A friend of mine who is an artist said that when she was contracted to do illustrations for children’s books she was told to make the drawings more old-fashioned – for example draw a phone with a cord and not a cordless or (gasp) cellular phone. (This was around 3 years ago for the record). Unfortunately this old fashioned thinking seems to pervade the plots and characters as well. The gender roles in every children’s book I’ve read look like they’re straight from the 1950s. True, it doesn’t help that many of the books we force upon our children are the ones we remember from our childhood, so we’re still reading many books from the 50s, but even the newer ones do this. Daddy always works, mommy always takes care of cooking, cleaning, and the kids. Daddy is often seen in an easy chair in front of a television with a newspaper at his side. (For the record, neither of my children are likely to ever see a newspaper in printed form). Girls play with dolls ad jump rope, boys play with cars and play sports. Families live in single family houses with picket fences in small quiet suburban towns where everyone knows everyone, and bear more resemblance to Mr. Rogers neighborhood than any real neighborhood that has ever existed. Don’t believe me? Read the character bios from about the Berenstain Bears on their homepage. Admittedly the bears are among the worst offenders, but the pattern holds true for just about every one of the literally hundreds of children’s books I own. Just once I’d like to see a mother be the primary worker in the house, or dad cook without setting off the smoke alarm. These books all support a clear and consistent message which has far reaching effects on our children -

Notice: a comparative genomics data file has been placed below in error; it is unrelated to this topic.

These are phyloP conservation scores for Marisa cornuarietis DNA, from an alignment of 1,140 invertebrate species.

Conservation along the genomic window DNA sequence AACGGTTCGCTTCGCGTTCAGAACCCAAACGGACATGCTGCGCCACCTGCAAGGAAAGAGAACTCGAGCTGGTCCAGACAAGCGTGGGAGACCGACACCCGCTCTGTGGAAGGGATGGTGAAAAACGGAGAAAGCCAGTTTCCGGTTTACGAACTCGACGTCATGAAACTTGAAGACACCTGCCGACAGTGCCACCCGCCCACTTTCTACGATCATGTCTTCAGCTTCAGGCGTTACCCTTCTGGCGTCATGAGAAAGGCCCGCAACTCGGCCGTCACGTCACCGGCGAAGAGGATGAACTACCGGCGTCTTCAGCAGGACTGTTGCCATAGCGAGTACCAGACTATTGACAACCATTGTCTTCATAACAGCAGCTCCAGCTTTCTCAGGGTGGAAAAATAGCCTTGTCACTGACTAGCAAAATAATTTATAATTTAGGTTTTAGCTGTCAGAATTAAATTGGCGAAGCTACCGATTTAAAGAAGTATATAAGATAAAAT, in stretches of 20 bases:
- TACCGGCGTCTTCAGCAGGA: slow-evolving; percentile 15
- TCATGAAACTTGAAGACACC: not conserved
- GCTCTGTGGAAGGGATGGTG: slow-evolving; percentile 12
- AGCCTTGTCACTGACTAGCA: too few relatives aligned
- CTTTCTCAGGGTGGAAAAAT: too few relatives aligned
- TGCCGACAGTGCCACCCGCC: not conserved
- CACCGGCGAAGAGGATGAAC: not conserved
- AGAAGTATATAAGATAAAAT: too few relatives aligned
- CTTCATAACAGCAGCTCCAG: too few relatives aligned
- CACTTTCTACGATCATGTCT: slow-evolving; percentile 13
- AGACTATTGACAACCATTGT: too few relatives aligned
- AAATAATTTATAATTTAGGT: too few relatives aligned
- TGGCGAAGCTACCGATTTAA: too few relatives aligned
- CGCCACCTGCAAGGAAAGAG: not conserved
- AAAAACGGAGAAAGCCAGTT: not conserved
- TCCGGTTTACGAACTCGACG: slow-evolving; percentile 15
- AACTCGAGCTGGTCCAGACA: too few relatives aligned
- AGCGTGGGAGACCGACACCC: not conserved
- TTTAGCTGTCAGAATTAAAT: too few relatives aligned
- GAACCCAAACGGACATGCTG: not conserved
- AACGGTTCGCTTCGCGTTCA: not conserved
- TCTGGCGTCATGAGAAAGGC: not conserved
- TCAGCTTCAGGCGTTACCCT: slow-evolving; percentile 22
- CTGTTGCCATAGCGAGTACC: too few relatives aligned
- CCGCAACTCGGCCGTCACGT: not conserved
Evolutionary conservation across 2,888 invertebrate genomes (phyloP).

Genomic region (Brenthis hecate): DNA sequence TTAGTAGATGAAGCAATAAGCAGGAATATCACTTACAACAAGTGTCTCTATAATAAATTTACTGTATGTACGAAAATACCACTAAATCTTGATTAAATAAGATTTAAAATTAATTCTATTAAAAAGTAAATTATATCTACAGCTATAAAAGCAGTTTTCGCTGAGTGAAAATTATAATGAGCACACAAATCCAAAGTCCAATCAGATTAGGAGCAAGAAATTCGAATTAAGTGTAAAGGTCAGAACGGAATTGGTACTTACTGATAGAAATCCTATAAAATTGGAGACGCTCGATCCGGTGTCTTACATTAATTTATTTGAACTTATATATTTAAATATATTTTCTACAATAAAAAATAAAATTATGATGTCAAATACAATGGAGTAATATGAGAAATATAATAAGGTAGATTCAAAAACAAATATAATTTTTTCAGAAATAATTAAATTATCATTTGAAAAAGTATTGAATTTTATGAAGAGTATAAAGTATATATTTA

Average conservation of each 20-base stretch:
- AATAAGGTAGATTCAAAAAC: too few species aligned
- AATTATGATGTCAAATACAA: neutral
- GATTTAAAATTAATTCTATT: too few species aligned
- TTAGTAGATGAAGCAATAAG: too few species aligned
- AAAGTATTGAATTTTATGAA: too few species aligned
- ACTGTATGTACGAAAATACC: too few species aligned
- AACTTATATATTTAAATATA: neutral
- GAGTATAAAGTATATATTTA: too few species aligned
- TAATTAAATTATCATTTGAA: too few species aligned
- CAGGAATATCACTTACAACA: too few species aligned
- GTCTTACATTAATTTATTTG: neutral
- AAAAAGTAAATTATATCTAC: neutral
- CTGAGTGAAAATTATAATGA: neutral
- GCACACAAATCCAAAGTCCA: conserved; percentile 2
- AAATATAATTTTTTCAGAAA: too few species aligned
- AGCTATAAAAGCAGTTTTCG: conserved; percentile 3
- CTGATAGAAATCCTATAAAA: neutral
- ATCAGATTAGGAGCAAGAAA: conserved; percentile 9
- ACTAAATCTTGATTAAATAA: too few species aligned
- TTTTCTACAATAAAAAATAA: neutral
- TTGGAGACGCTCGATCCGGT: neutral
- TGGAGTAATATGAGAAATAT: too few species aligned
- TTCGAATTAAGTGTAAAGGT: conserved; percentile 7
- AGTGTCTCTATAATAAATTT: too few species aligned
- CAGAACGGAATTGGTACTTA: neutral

One more thing: I hate curious George. Seriously. He teaches children that you can act recklessly, never apologize, and everything will magically work out in the end. No one is ever mad at him, he never learns a lesson, and he never says sorry. He deals with all his problems by running away, and it somehow works for him. If he were a real person, you would hate his arrogant little guts, constantly be mad at him for never owning up to his mistakes, and avoid being around him. For some reason we read his adventures to our kids. I know he’s supposed to represent childhood innocence, but the main lesson he teaches is that actions have no consequences. (On a related note congress teaches that same lesson, and I make sure to kids away from C-Span). Seriously – frak that little monkey.